February 6, 2009

Time to ‘own’ public health problems: Balser

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Jeff Balser, M.D., Ph.D., at last week’s Dean’s Lecture. (photo by Susan Urmy)

Time to ‘own’ public health problems: Balser

By nearly any measure, from National Institutes of Health funding to scientific publications to reputation, Vanderbilt Medical Center has achieved extraordinary growth over the past decade.

“But we shouldn't be satisfied,” Jeff Balser, M.D., Ph.D., told those who packed a Light Hall lecture hall for his Dean's Lecture last week.

The United States is No. 2 in per capita spending on health, yet ranks embarrassingly low when it comes to life expectancy and other measures of health care quality.

Each year, 125,000 hospitalized patients die from serious adverse drug events. “That's like a 747 going down every single day,” said Balser, the 11th dean of Vanderbilt University School of Medicine and associate vice chancellor for Health Affairs. “How is that possible?”

Tennessee has among the nation's highest cancer death rates. “Unfortunately, I could remove the word 'cancer' and substitute 'obesity,'” he continued. “I could substitute 'diabetes.'”

“We must solve these problems or they won't be solved,” Balser said. “We have a huge responsibility to this community, to this state and to society to take these problems seriously and own them.”

The Medical Center already has taken some impressive steps in that direction. Several years ago, Vanderbilt researchers showed that a team approach to caring for hospitalized patients with indwelling catheters could reduce bloodstream infections by 50 percent.
Their example, adopted by more than 2,000 hospitals nationwide, prevents 5,000 deaths annually and has saved an estimated $1 billion.

“Just imagine the impact we could have if we applied this kind of thinking to all the different problems we have in health care delivery,” Balser said.

Yet health care information is exploding so rapidly that the human brain cannot keep up, he said. Add that to the fact that only about a third of a person's life expectancy is determined by genetics — the rest is decided by behavioral and other environmental factors.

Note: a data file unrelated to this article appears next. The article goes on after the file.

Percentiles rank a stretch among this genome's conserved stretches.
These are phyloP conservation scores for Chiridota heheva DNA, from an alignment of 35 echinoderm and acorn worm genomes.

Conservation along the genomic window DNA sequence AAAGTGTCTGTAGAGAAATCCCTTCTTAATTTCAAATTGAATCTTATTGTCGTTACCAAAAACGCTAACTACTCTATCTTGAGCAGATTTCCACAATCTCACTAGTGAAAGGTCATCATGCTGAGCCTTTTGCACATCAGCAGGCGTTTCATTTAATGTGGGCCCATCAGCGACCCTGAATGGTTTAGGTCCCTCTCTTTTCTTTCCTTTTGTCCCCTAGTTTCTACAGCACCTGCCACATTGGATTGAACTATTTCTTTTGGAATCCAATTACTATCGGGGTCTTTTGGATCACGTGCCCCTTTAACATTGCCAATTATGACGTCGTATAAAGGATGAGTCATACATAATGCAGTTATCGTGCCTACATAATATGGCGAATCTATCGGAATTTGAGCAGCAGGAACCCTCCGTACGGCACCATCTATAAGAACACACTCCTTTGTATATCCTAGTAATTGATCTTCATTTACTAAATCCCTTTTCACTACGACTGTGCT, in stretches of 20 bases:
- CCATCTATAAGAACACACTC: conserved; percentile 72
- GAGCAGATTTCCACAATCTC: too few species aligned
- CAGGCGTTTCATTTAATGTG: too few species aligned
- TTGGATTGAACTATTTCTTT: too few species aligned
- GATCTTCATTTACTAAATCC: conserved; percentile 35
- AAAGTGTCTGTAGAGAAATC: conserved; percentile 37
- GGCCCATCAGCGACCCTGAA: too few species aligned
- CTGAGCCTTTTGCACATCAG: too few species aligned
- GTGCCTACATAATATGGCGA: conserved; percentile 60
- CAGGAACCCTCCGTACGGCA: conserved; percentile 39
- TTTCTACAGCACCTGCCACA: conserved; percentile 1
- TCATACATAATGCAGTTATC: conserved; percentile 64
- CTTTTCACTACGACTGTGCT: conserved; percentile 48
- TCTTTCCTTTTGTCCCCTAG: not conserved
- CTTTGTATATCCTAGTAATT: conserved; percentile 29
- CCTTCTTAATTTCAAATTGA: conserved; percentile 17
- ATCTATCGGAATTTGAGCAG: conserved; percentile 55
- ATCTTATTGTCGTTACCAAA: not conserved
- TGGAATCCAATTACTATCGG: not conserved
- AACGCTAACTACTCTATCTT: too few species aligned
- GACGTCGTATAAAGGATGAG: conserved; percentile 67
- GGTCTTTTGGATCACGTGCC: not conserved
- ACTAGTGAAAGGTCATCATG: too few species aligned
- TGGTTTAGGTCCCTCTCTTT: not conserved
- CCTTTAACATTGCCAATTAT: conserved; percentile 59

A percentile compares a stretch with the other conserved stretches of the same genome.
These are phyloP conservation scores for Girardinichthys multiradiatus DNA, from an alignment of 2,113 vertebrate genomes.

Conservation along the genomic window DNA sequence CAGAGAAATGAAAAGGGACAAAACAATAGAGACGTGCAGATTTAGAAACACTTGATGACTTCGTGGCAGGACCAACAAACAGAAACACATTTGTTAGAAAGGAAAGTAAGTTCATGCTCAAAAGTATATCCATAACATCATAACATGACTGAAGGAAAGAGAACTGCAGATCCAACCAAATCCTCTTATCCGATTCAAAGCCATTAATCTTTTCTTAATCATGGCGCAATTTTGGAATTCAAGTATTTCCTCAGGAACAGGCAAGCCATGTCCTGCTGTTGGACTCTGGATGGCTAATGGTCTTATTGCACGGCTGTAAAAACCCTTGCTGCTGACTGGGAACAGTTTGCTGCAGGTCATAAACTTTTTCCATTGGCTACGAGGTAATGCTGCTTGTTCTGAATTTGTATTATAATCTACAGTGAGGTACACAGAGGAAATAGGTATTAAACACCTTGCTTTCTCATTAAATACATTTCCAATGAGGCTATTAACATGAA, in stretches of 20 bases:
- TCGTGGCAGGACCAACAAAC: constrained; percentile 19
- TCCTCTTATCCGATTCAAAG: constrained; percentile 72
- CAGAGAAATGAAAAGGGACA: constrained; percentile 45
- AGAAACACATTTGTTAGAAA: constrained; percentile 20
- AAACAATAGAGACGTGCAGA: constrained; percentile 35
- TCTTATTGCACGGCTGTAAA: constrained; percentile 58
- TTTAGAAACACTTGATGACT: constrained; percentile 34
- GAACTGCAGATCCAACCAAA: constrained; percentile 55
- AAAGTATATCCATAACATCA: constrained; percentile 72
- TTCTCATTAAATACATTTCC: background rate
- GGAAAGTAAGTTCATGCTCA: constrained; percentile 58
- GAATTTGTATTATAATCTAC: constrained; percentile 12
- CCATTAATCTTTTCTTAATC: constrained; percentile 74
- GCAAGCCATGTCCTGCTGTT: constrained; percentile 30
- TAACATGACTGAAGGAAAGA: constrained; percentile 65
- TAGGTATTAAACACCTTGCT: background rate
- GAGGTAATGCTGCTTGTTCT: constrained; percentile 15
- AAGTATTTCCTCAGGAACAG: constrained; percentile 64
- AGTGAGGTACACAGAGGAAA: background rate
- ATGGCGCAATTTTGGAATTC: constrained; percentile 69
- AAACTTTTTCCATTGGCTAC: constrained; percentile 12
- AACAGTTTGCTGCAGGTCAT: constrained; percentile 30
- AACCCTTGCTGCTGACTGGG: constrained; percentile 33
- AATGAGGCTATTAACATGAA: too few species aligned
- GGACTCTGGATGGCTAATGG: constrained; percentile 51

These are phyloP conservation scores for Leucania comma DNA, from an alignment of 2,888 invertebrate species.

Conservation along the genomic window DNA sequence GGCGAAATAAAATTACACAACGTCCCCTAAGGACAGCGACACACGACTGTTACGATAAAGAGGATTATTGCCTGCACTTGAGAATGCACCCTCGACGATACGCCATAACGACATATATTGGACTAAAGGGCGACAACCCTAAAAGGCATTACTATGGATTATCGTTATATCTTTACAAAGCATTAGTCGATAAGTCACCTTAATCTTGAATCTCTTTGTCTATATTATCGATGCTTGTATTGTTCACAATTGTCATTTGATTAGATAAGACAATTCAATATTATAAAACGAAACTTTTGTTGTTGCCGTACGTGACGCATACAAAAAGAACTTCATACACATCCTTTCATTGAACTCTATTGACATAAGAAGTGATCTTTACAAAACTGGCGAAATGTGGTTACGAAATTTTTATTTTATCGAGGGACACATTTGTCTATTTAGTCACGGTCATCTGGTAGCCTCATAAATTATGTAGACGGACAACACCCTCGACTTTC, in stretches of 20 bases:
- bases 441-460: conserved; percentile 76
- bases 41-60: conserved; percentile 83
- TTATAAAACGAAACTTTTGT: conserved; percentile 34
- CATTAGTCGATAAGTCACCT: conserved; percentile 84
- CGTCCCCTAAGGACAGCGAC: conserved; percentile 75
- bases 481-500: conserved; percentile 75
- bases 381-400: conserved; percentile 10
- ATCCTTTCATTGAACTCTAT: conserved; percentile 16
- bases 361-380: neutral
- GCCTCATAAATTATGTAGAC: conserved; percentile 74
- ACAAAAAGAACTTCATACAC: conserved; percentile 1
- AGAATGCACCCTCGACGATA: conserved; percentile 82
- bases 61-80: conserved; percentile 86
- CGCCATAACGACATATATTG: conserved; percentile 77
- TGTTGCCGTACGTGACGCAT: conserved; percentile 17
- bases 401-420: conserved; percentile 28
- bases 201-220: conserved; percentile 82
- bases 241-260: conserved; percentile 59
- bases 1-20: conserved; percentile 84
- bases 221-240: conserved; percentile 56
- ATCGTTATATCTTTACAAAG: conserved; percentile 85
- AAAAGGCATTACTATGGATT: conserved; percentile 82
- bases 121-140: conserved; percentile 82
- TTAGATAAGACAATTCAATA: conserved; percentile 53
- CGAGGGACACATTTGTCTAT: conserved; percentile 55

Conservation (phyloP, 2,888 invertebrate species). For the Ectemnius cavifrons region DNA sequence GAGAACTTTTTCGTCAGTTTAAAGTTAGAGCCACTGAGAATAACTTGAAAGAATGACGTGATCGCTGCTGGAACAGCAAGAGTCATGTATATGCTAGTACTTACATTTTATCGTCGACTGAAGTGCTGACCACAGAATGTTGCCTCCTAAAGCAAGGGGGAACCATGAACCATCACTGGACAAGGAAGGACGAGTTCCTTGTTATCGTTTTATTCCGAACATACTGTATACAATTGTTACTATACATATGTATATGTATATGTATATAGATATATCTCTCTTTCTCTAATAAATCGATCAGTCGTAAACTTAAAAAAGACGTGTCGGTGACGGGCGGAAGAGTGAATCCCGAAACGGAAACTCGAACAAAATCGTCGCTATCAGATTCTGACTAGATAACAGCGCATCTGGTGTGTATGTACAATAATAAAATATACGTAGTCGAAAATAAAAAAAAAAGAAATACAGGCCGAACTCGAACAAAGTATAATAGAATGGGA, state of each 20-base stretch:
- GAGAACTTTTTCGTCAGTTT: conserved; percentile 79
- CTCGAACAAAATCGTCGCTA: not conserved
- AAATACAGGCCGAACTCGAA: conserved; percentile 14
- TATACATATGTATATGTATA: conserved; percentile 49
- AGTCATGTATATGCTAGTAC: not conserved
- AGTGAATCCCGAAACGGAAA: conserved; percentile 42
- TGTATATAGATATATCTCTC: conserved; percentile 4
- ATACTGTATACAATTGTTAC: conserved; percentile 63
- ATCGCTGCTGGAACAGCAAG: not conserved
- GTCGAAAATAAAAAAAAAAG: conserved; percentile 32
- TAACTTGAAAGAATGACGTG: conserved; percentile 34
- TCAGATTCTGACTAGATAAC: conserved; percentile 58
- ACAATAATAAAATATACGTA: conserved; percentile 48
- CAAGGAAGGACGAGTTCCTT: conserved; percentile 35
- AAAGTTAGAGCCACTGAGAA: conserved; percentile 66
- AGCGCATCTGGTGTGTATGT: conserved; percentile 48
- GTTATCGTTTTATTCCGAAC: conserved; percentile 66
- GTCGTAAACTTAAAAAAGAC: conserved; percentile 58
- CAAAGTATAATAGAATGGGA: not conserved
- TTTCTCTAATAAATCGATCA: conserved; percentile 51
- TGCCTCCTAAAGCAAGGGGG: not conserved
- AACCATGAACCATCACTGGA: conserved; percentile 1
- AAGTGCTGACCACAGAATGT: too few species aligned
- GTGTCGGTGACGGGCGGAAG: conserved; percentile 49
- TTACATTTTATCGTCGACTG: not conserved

“That is one of the biggest challenges in personalized medicine … managing the information,” Balser said. “It is inescapable … We're going to have to train our students and our residents in how to utilize that information, and … how to make sure it's the right information.”

An example is Vanderbilt's “ventilator dashboard,” an informatics-based checklist that has cut in half the rate of ventilator-acquired pneumonia. Imagine, Balser said, if such a dashboard was used to manage high-risk pregnancies in a community clinic. “If we did that, it would not only reduce mortality, I'll wager it would also reduce costs,” he said.

But doctors can't do it all. Vanderbilt's research enterprise, for example, counts heavily on hundreds of Ph.D.-level scientists and post-doctoral fellows, graduate students and highly trained laboratory staff, pharmacists and nurse researchers.

“There is no way we could possibly educate enough physicians to manage the growth of the population and its need for health care,” Balser said. “Vanderbilt could expand its medical class from 100 to 500, and every medical school in the country could do that, and we'd still be off by 50 percent.

“We must come to terms with how we will work as a team with other health care providers.”

Just as the famed Abraham Flexner tested many of his ideas for reforming U.S. medical education at Vanderbilt nearly a century ago, “maybe Vanderbilt is the place that needs to lead the next Flexnerian revolution in health care education,” Balser said.

To view Balser's lecture, go here.